After the squabbles between Iraq Body Count and Lancet defenders about a nearly order of magnitude difference of opinion about the Iraqi death toll, and having seen how estimates of Stalin’s death toll range over an order of magnitude as well, I’m a little less impressed these days by arguments that this or that person is an apologist because they didn’t get the numbers right.

81

Donald Johnson 05.19.15 at 2:33 am

But supposing Chomsky was this actual defender of the Khmer Rouge, as opposed to someone who due to ideological slant was inclined to think the press was overstating the level of killing. It wouldn’t have a thing to do with his linguistics. That seems obvious. Heisenberg might (or might not–I don’t know) have tried his best to make a Nazi bomb, but nobody questions his contributions to quantum mechanics.

82

Donald Johnson 05.19.15 at 2:38 am

I should think of all these points at once. My third point is that I agree with geo, who is making a different point. One should try to be charitable in reading people like Marx and Hayek, not necessarily because they as people deserve it (maybe they don’t), but because their ideas might have some validity even if others misuse them or even if they misuse them as well. To take a different example (one where I have no sympathy), there could be an argument that one could make for state’s rights that was first made by some slaveowner in order to strengthen the institution of slavery, and yet the argument itself might be interesting. (I have no interest in state’s rights, but as someone raised in the South that’s the sort of example that comes to my mind. )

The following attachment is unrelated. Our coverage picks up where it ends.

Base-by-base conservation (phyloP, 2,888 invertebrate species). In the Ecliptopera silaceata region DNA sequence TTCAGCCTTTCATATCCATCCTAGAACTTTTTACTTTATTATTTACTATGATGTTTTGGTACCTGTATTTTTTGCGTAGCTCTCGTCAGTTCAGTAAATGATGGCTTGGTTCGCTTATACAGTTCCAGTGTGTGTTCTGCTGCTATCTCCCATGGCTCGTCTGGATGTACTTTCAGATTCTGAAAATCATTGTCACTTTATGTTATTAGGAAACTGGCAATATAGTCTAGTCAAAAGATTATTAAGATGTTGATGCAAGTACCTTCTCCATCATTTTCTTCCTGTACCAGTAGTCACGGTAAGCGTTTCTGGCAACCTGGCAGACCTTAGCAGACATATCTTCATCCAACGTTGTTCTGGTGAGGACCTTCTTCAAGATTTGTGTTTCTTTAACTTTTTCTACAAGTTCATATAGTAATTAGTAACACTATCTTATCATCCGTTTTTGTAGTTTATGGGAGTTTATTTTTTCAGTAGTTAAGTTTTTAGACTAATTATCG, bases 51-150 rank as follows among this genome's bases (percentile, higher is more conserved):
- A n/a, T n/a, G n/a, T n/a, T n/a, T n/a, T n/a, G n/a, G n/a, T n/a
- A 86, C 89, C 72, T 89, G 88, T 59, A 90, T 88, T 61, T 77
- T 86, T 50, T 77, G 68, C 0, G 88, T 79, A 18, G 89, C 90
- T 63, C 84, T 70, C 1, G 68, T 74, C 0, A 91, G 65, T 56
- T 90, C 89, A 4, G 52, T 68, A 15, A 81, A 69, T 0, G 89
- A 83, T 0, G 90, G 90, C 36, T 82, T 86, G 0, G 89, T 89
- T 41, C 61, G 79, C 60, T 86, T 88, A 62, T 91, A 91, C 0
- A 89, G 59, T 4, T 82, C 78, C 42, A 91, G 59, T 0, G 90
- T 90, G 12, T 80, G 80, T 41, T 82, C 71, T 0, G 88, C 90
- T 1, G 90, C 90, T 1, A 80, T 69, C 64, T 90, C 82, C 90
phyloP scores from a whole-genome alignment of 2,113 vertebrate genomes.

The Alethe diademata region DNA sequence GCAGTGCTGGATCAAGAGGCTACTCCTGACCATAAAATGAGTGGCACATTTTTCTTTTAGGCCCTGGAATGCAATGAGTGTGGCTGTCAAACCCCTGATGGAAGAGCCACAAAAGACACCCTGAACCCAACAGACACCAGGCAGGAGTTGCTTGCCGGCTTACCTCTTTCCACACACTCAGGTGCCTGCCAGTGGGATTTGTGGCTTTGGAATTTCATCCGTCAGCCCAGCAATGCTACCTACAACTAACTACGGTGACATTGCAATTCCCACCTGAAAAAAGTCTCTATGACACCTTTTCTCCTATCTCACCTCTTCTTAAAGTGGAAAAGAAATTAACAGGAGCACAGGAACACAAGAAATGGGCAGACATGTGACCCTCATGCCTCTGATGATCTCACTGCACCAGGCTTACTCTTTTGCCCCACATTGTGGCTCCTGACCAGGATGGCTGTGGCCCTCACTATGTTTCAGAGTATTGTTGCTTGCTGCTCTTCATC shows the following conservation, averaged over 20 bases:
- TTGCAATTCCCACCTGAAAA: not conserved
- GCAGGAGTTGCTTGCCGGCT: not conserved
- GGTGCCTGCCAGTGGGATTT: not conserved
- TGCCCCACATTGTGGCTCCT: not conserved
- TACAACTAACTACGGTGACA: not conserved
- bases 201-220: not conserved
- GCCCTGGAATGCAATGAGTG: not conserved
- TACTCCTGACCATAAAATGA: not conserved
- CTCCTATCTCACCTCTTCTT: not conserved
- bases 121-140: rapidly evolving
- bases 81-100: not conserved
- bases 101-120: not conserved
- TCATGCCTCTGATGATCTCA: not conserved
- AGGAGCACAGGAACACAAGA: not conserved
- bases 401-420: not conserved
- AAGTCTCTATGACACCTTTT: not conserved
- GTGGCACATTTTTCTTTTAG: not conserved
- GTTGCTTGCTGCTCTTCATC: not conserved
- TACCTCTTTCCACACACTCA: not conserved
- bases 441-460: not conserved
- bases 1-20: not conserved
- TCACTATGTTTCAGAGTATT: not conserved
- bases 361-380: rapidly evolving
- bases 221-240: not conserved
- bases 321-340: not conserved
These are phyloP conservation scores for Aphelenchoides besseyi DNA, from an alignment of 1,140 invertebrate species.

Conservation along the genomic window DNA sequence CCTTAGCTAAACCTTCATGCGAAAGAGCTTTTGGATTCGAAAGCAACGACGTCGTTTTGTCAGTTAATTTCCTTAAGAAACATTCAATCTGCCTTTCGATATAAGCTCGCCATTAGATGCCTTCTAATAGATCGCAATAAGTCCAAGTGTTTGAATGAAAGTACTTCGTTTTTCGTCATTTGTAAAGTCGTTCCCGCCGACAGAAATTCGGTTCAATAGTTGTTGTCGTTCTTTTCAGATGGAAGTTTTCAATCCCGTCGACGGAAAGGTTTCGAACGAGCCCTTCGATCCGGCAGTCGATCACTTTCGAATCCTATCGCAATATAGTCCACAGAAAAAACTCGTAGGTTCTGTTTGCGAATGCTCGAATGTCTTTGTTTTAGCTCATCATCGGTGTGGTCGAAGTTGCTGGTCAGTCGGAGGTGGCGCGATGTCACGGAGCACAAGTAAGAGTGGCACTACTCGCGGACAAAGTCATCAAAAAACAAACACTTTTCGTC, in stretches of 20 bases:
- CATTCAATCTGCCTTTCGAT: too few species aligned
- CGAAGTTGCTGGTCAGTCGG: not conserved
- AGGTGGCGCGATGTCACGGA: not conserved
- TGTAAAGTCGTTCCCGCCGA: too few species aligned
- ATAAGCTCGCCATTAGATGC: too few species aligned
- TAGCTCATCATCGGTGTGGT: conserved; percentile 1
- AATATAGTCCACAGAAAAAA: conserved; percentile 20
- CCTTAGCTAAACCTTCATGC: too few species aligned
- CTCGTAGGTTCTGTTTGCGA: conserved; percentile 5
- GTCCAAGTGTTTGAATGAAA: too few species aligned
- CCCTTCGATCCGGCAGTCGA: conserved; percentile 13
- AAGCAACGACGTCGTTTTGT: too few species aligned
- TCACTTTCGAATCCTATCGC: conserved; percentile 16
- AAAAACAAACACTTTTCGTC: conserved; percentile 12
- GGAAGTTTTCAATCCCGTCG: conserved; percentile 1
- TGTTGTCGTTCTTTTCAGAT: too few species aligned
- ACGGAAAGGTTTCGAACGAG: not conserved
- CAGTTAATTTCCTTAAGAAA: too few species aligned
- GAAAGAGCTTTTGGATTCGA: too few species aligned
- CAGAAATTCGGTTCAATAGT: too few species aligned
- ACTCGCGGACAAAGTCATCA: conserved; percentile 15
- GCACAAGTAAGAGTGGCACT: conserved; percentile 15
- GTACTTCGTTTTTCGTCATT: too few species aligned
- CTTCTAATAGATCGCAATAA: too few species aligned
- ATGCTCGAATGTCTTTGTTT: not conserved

83

Donald Johnson 05.19.15 at 2:40 am

I really shouldn’t be typing things this late–not that I’m the clearest writer to begin with, but the preceding posts were poorly written even by my standards. Sorry about that.

84

Kurt Schuler 05.19.15 at 3:08 am

I commend to your reading this paper, based on research into the primary sources: “Friedrich Hayek and His Visits to Chile,” by Bruce Caldwell and Leonidas Montes:
http://hope.econ.duke.edu/sites/default/files/Hayek%20and%20Chile-version11%20%282%29.pdf